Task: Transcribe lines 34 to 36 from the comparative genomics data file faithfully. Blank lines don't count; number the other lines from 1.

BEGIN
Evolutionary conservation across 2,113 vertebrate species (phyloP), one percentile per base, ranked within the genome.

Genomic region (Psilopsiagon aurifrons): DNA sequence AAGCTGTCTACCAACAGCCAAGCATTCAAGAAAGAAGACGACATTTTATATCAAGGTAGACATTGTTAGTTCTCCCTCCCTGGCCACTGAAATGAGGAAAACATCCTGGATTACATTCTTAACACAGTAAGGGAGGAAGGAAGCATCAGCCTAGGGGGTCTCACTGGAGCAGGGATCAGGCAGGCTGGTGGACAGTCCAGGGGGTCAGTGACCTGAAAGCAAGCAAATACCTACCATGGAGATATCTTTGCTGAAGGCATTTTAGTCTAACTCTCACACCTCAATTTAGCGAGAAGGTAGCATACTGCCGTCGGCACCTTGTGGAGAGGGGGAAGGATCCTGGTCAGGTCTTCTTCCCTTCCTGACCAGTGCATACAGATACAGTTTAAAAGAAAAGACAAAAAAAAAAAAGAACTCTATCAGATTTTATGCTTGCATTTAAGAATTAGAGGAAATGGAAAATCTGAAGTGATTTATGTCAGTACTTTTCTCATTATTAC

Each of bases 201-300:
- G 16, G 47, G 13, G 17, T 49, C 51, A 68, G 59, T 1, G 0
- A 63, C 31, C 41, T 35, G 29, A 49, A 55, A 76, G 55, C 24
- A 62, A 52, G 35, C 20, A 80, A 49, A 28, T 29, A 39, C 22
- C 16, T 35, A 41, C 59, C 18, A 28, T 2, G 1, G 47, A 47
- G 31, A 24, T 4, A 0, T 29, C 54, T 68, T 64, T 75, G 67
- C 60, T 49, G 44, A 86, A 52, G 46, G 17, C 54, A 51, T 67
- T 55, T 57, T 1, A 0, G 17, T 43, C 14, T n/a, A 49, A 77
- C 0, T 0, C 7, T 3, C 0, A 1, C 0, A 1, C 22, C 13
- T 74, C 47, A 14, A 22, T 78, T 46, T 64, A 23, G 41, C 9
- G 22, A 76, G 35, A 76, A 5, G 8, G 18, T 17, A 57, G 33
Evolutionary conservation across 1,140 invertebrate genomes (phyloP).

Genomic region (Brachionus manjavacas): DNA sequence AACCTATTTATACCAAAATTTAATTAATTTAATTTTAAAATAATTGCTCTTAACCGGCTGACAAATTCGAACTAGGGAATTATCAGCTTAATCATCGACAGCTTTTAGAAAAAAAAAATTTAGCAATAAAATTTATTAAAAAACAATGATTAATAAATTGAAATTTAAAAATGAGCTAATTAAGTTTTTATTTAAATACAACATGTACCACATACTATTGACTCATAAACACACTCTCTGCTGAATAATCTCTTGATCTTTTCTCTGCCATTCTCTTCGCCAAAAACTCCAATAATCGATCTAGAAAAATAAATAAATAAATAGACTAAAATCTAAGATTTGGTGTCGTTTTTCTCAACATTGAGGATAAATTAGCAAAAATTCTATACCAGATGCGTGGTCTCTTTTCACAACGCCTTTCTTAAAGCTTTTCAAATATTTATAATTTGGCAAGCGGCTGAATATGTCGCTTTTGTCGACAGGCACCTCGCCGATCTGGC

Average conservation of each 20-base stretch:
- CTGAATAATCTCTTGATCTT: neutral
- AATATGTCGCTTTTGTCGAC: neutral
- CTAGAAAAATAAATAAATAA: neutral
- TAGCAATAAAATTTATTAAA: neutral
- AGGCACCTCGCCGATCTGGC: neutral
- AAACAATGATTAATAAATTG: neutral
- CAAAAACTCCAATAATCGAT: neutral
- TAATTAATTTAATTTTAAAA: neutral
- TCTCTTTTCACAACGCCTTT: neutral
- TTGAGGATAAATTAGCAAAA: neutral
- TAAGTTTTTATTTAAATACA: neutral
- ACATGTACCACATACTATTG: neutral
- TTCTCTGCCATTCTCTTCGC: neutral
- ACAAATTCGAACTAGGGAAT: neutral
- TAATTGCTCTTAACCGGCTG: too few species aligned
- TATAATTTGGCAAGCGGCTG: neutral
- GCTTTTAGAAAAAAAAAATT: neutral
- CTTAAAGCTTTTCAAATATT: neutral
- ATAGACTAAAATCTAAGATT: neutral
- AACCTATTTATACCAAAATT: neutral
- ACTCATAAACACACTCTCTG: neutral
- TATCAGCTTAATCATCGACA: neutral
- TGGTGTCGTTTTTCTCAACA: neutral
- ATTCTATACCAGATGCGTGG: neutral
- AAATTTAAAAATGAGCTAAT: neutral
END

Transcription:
- CTTAAAGCTTTTCAAATATT: neutral
- ATAGACTAAAATCTAAGATT: neutral
- AACCTATTTATACCAAAATT: neutral